Whenever a Manifestation of God appears on earth, the unjust and the ungodly rise against Him and inflict great suffering on Him and those who believe in Him. This is what happened to the Báb and His followers as His fame spread throughout the country. You already know that the Báb Himself was exiled to the far-away mountains in the northwest corner of the country. The authorities had thought that, by sending Him to such a remote place, they would succeed in putting out the light of His Faith. But, of course, no one can put out the light that has been lit by the Hand of God, and the Message of the Báb continued to spread. The number of Bábís grew rapidly, but so did the fierce opposition of power-hungry leaders and their ignorant followers.
It was during this period that some of those who had recognized the Báb gathered together for an historic conference known as the Conference of Badasht. Bahá’u’lláh was one of the believers present at this conference, as were Quddús and Ṭáhirih. When you are older, you will study the account of Badasht yourselves and become informed of its details, but for now it suffices to say that on that occasion the followers of the Báb boldly announced their independence from Islám, the official religion of the country. Guided by Bahá’u’lláh, Who was not yet known as the Manifestation of God for today, they came to realize that indeed a new Day had dawned, that they had to put the past behind them and enter a new Era.
In the electrifying atmosphere of the Conference of Badasht, Ṭáhirih made a most breathtaking announcement about breaking with the past. As you know, throughout all of history women have been treated as inferior to men; they have not received the same education as men, and their voices have not been properly heard. In certain places, they have not even been allowed to show their faces to any man outside of their immediate families. In the presence of other men, they have been required to wear a veil. This custom still exists in some parts of the world today, and in the days of the Báb it was firmly established in Persia. In fact, it was more than a mere custom; it was considered a religious law not to be broken. So imagine how the men gathered at the Conference of Badasht felt when one day Ṭáhirih appeared without a veil covering her face.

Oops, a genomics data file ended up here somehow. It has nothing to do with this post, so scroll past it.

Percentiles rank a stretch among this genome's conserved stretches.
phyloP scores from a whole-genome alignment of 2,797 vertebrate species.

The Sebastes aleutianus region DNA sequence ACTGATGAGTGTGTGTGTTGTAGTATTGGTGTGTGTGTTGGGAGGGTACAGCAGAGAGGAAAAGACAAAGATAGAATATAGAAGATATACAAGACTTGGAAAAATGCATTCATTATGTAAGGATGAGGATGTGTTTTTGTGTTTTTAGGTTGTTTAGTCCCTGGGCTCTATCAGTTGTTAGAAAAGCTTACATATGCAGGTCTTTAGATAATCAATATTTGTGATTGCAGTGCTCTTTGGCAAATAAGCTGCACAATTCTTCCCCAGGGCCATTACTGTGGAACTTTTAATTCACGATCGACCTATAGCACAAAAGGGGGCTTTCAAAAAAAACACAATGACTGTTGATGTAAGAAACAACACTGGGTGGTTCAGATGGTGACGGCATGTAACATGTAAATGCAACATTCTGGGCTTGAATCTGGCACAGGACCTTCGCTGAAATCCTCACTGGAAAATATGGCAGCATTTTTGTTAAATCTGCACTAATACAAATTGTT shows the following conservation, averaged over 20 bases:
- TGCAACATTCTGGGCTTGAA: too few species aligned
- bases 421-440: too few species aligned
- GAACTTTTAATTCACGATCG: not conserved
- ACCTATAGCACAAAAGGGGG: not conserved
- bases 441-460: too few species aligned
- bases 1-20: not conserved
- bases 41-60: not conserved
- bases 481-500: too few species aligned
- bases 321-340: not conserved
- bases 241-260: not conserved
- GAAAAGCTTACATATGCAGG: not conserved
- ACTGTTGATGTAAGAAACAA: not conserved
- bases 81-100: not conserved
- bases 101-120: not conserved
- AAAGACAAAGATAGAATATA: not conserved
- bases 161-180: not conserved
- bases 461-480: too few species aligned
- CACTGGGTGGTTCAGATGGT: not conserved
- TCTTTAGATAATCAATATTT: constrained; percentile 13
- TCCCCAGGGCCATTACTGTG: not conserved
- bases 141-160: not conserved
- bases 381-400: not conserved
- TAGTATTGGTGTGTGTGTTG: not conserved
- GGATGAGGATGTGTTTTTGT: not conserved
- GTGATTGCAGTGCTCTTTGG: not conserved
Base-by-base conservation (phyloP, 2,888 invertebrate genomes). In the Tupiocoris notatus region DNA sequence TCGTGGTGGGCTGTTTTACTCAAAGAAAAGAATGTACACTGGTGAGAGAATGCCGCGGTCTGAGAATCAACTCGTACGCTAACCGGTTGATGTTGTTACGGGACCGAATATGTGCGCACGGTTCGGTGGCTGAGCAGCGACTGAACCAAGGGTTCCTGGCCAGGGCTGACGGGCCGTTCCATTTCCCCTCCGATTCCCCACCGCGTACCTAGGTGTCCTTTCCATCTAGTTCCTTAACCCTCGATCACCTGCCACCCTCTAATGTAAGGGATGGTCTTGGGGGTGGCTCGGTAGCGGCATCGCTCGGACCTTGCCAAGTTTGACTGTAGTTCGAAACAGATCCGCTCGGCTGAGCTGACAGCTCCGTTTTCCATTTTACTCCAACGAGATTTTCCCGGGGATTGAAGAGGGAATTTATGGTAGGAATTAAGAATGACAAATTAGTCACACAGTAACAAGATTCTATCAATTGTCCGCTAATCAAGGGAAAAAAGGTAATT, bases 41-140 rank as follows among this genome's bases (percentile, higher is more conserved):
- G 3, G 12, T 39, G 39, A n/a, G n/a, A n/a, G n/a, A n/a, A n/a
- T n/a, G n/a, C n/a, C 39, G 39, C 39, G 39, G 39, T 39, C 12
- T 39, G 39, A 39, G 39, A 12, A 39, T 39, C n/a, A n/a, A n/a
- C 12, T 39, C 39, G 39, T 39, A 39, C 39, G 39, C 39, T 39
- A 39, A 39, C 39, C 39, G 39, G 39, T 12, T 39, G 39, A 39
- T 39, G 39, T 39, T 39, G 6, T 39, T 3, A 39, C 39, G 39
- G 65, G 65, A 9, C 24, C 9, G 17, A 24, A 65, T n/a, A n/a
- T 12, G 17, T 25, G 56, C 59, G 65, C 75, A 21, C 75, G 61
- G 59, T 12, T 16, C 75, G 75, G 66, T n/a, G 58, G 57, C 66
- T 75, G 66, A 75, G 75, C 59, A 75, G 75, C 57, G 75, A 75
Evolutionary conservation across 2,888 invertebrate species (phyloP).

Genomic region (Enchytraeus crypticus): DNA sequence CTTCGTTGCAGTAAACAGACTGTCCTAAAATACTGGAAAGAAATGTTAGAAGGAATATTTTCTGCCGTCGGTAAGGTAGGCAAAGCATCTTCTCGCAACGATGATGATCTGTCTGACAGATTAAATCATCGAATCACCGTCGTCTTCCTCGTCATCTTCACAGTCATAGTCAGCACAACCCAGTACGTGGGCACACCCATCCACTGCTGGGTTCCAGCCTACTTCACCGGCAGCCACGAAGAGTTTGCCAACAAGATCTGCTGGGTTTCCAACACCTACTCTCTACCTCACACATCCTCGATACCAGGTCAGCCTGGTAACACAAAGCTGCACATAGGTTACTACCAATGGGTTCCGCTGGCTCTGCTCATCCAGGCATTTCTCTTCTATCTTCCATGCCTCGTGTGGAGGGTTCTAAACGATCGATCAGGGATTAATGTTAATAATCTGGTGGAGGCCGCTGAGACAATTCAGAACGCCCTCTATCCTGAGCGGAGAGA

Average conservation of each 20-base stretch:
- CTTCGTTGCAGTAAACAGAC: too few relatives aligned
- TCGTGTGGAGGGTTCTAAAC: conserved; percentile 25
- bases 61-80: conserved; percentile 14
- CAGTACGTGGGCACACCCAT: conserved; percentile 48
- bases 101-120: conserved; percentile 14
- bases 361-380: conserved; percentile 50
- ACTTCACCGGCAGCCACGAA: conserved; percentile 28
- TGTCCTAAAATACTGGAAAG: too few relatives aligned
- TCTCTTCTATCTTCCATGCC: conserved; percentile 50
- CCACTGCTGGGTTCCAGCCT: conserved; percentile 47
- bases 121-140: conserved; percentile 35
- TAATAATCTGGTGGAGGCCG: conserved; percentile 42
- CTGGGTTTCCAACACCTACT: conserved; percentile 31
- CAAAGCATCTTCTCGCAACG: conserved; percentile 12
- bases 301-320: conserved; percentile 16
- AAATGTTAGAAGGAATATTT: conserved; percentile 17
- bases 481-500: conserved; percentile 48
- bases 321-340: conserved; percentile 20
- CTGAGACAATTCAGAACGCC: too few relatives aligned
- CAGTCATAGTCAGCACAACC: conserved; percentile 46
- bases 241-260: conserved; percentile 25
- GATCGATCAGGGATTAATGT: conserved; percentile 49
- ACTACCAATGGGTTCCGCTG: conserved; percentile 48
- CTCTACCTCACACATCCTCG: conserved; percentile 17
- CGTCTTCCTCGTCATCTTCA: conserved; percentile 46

There was a great commotion. A few of the followers of the Báb were so shocked that they ran away. Others stood dumbfounded. Even Quddús showed signs of anger. But Ṭáhirih seated herself next to Quddús with dignity and confidence. Her face was radiant. She arose and spoke. Her words were so powerful that they penetrated the hearts of everyone present. She called on the believers to break from the past and hold firmly to the laws revealed by the Báb. She made certain remarks about the greatness of Bahá’u’lláh which at the time few could comprehend. She finished her speech by saying that she was the Word which the Promised Qá’im was to utter. And who could deny that she had acted as a mighty Word uttered by the Báb heralding the beginning of a new Era in human existence? Who could deny that she had sounded the trumpet call announcing the equality of men and women?
Gradually, all around the world this call was heard as the spiritual forces released by the appearance of God’s new Manifestation on earth began to open the way for people to see new possibilities. Even in those early days in Persia, where the life of a woman was so restricted, there were women rising to take their place alongside men. One such woman was a maiden called Zaynab from a village near the town of Zanján.
Not long after the Conference in Badasht, Muḥammad Sháh, the king of Persia, passed away and his incompetent Prime Minister fell into disgrace. The king’s young son, Náṣiri’d-Dín Mírzá, came to the throne, and he appointed a new Prime Minister, who decided that vigorous steps needed to be taken to stop the spread of the Message of the Báb. The ensuing years would witness outbreaks of intense persecution across the country directed against His followers. Many would be subjected to acts of the most savage brutality and would give up their lives for the new-born Faith.